Launching a constellation this way reminds me of how app developers launch new products. They try to get version 1.0 out quickly, such to start building a customer base ahead of the competition and use the momentum and customer feedback to put out bug fixes and new releases, while further increasing their installed base. It is all about timing and building momentum. With many satellites still to launch, Starlink/SpaceX have additional financing requirements in the future and building momentum and customer enthusiasm is an important ingredient to success. After all, when it is about raising money, Uber has already successfully demonstrated that in lieu of revenues and profits, capital markets are perfectly fine accepting customer enthusiasm and market momentum. Similar enthusiasm and momentum around Starlink’s launches will go a long way toward raising the additional funds needed and Musk has already hinted at a Starlink IPO in the future.

Another company that seems to be warming up to this approach is OneWeb. The company is clearly trying to build momentum by speculating about offering new GPS type services and announcing that launches will continue in December. It is also clear that the $1 billion that got them out of Chapter 11 will only keep them going for so long, and new funding may be required during the course of next year.

Raising money after an initial launch seems somewhat of an upside-down business model. Some may find that a little unsettling, reckless even, but many will argue that it is a smart, calculated risk. As enthusiasm for space builds, it makes good business sense to get in early to be in the best position for upcoming opportunities.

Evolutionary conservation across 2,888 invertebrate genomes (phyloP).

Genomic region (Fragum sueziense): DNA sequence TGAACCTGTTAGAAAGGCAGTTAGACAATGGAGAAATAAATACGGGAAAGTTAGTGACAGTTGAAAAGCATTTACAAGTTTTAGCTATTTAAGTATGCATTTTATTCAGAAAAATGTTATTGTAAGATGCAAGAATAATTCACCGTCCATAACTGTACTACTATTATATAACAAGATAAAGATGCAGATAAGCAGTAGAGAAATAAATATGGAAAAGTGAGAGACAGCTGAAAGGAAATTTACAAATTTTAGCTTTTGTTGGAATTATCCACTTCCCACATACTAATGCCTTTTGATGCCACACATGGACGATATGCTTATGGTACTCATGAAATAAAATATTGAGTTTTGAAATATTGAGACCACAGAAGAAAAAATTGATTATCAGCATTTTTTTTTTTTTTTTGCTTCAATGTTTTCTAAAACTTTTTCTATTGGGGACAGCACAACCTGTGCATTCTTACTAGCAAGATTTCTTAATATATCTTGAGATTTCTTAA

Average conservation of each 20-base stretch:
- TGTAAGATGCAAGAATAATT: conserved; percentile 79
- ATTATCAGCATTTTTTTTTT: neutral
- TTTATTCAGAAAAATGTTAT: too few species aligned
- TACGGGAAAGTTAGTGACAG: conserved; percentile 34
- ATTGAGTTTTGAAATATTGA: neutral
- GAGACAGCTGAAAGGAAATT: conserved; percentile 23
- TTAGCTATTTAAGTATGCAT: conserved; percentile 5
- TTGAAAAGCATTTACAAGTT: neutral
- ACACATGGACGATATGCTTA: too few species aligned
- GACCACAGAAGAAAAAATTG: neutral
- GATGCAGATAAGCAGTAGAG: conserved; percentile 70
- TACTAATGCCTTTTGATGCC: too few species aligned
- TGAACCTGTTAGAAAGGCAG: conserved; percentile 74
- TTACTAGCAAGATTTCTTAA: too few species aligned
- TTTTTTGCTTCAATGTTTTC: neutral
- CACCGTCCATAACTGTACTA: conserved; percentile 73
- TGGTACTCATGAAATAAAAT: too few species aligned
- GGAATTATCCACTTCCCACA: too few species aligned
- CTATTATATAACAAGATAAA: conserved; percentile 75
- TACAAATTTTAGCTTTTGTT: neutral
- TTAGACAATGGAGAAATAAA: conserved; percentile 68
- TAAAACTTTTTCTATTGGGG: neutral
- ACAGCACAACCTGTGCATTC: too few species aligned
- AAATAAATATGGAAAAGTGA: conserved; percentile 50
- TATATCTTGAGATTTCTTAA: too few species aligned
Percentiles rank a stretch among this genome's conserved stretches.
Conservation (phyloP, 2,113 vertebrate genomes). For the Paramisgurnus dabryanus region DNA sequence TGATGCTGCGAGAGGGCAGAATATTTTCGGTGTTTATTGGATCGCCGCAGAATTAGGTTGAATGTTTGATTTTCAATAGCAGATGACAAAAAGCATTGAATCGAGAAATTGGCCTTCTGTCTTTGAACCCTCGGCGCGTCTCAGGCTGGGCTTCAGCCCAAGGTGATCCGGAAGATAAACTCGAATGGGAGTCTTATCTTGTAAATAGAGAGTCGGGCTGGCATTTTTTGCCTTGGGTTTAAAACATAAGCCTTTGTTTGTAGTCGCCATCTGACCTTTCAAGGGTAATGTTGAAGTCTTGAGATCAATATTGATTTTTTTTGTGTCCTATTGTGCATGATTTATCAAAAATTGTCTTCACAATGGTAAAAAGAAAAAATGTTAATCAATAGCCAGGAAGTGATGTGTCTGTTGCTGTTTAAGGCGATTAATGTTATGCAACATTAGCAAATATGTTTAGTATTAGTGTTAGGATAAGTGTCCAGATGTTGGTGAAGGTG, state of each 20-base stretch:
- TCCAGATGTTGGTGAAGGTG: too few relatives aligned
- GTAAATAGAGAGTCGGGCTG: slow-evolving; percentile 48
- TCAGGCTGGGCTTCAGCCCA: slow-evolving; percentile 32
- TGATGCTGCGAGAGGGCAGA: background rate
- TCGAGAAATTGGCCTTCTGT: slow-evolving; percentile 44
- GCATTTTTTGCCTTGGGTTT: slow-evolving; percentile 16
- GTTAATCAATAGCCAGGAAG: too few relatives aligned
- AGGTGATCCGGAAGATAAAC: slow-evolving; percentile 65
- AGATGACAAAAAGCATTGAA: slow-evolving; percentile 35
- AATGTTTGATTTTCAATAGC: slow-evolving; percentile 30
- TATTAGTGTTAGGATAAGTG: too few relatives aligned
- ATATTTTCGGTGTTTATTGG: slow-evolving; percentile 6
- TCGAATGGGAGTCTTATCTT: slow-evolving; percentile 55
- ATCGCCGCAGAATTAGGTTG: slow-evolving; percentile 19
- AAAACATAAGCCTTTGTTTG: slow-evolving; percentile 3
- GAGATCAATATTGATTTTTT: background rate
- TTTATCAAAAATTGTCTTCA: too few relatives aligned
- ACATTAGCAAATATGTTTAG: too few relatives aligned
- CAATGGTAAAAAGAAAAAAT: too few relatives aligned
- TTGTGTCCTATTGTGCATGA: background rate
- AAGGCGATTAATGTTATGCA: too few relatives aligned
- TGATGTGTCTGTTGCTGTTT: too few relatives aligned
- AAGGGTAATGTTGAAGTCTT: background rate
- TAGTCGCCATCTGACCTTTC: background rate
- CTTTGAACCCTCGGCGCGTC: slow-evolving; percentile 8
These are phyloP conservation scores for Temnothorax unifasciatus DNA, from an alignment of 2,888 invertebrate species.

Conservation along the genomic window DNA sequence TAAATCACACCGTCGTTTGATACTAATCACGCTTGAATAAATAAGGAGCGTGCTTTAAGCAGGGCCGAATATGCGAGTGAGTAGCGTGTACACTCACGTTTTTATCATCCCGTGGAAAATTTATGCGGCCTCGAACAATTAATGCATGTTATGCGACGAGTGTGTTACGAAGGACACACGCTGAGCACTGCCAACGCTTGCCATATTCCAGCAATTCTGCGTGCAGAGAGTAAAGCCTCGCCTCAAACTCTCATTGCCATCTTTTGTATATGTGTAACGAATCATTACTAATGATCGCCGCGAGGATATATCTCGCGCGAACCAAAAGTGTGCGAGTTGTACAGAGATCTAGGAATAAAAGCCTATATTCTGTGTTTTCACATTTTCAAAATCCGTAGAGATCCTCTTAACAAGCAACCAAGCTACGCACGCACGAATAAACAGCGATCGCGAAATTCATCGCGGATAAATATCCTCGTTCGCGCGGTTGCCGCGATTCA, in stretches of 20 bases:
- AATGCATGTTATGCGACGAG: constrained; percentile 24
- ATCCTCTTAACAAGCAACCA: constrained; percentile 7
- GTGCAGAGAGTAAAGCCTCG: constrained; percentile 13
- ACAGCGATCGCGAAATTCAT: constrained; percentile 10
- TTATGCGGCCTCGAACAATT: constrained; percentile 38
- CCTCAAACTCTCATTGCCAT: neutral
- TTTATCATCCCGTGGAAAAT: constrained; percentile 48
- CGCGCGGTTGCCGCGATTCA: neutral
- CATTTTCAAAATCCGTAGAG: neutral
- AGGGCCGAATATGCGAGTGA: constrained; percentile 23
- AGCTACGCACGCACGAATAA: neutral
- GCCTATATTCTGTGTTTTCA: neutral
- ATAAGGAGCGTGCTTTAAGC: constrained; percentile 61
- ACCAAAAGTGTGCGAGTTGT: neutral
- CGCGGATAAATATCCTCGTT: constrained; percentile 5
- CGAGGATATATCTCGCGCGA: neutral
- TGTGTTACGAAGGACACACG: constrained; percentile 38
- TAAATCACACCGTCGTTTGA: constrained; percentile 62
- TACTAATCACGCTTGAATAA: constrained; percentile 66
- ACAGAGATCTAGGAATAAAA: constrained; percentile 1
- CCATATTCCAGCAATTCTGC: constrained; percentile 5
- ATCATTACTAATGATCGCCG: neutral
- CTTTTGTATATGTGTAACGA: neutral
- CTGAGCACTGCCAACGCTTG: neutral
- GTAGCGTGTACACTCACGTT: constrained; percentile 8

LEO as an App

Using satellites as a means to an end, as a tool in service of a higher goal, is the bedrock of our industry. Following on this, a new, steroid business model has been introduced where the higher goal is all about the money.

When the first satellites were launched in the 1960s, it was not about money, it was about pushing the boundaries of technology. When Intelsat – the first satellite operator – was set up as an intergovernmental organization in 1964, its primary focus was not on making money, but to be the vehicle through which participating countries could grow their economies and increase their GDP. To this day there are many national and military satellite systems where it is not about the profits, but rather the data and information produced by these satellites.

Now enter Amazon, which reported $280 billion dollars in revenues for 2019. While normal satellite companies are struggling to raise capital, Amazon can simply use a week’s revenues to build and launch an entire LEO constellation. This is exactly what the company plans to do with Project Kuiper. When ready, Amazon will own a network through which literally everyone on Earth has access to Amazon’s webshop and through which global businesses can send data to Amazon Web Services (AWS) data centers safely and securely.

If the resulting increase in revenues is as little as a few percent, the investment will be paid for within matter of months. Starlink recently announced to develop monthly plans for internet access, starting at $99/month. Something tells me that Amazon is not going to even bother with that. The company may well offer its services as part of a packaged deal for free. When that happens, it’s back to the drawing board for all other LEO operators to rewrite their business plans.